2. Register for the NCLEX-RN
    The NCLEX-RN is the national RN licensure exam. Register for the exam online through Pearson Vue.
  3. Take the Texas Nursing Jurisprudence Examination
    In Texas, RN licensure candidates must pass an exam covering the Texas Nurse Practice Act and the BON Rules and Regulations. You can register for and take the exam online.
  4. Receive NCLEX-RN Eligibility Decision
    The Texas BON will determine whether you're eligible to take the NCLEX-RN after receiving your:
    • RN licensure application and fee
    • Criminal background check results
    • Passing score for the Texas Nursing Jurisprudence Examination
    • Proof of graduation from an RN education program
    If you're eligible, you'll receive an email from Pearson Vue with an authorization to test (ATT) and instructions for scheduling your NCLEX-RN.
  5. Take the NCLEX-RN
    Follow the instructions you receive from Pearson Vue to schedule and take the NCLEX-RN. You must sit the exam within a year of registering with Pearson Vue.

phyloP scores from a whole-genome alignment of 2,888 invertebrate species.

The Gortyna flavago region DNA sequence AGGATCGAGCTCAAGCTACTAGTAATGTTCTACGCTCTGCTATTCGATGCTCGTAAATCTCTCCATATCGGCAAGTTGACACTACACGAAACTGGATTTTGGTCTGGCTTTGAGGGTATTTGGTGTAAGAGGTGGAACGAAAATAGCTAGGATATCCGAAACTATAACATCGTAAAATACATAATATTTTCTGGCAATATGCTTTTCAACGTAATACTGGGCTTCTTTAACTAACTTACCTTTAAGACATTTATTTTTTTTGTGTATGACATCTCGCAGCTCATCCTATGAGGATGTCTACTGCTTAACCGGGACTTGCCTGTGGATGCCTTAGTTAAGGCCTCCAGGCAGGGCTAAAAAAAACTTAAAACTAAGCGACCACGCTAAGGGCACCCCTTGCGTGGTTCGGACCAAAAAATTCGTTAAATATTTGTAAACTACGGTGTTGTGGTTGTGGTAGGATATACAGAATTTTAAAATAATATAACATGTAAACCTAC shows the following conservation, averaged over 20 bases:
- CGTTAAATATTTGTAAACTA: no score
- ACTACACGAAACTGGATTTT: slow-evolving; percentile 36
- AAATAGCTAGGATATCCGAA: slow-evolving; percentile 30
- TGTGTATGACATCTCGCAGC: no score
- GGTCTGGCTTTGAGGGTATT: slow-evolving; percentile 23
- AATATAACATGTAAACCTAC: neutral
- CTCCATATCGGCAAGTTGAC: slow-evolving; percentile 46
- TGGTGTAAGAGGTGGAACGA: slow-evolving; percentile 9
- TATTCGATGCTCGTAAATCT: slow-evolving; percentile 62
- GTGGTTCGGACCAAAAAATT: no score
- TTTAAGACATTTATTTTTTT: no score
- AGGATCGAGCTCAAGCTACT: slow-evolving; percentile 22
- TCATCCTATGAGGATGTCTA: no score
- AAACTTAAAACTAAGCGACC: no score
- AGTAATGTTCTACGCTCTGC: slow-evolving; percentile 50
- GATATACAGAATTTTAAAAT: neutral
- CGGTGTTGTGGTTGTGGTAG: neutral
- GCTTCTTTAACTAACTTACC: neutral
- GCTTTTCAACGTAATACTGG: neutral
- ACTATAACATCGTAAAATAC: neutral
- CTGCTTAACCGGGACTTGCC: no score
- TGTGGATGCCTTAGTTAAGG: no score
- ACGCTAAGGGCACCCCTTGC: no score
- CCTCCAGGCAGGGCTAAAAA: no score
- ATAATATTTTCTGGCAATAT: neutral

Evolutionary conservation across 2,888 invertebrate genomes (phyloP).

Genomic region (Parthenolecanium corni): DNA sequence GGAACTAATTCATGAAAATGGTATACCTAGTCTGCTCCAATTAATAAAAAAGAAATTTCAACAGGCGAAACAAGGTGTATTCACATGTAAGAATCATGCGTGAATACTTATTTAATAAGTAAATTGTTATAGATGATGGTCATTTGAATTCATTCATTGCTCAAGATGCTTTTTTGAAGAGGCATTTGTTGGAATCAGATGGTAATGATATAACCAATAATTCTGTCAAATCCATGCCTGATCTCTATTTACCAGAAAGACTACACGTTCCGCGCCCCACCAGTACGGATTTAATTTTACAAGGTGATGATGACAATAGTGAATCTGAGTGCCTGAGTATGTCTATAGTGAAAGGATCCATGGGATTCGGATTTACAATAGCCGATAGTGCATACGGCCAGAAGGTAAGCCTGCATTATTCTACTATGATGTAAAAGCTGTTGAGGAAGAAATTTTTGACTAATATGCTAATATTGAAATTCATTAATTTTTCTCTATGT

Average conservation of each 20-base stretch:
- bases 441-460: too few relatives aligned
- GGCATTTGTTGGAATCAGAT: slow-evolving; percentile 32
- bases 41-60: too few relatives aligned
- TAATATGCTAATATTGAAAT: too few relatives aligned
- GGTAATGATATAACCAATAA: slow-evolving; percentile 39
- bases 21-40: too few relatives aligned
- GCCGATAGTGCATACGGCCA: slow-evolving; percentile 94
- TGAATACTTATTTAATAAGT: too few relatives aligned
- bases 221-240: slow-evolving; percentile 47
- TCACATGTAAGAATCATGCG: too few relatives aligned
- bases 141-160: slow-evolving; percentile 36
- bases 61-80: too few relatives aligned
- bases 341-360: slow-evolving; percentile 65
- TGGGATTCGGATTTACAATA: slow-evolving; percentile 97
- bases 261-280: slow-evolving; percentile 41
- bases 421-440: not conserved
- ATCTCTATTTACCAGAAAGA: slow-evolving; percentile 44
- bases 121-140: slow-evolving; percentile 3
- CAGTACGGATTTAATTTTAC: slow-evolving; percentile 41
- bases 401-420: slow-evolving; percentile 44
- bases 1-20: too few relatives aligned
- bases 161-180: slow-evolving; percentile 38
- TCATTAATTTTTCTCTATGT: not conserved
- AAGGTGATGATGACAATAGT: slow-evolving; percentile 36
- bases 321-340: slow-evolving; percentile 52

6. Receive Your NCLEX-RN Results
    You'll receive your NCLEX-RN results from the Texas BON within six weeks of the exam date. In 2020, 9 in 10 baccalaureate-prepared candidates passed the exam.

Do you already hold RN licensure in another state? If so, you'll apply for Texas RN licensure through endorsement.

The endorsement process includes an application, a criminal background check, processing fee and the Texas Nursing Jurisprudence Examination. Applicants for Texas RN licensure by endorsement do not have to take the NCLEX-RN again.

Step #3: Complete an Accredited FNP Education Program

Texas-licensed RNs are ready for the next step toward becoming an FNP in Texas, which is to complete an accredited FNP education program.

Colleges and universities offer FNP programs at the master's degree, doctorate and post-graduate certificate levels. Doctoral programs are ideal for aspiring FNPs seeking terminal nursing education. Post-graduate certificate programs are geared toward candidates who already have a master's in nursing.

If you have a BSN only, then the fastest way to become an FNP in Texas is to pursue a master's-level FNP program. Most can be completed in 18 to 24 months of full-time study.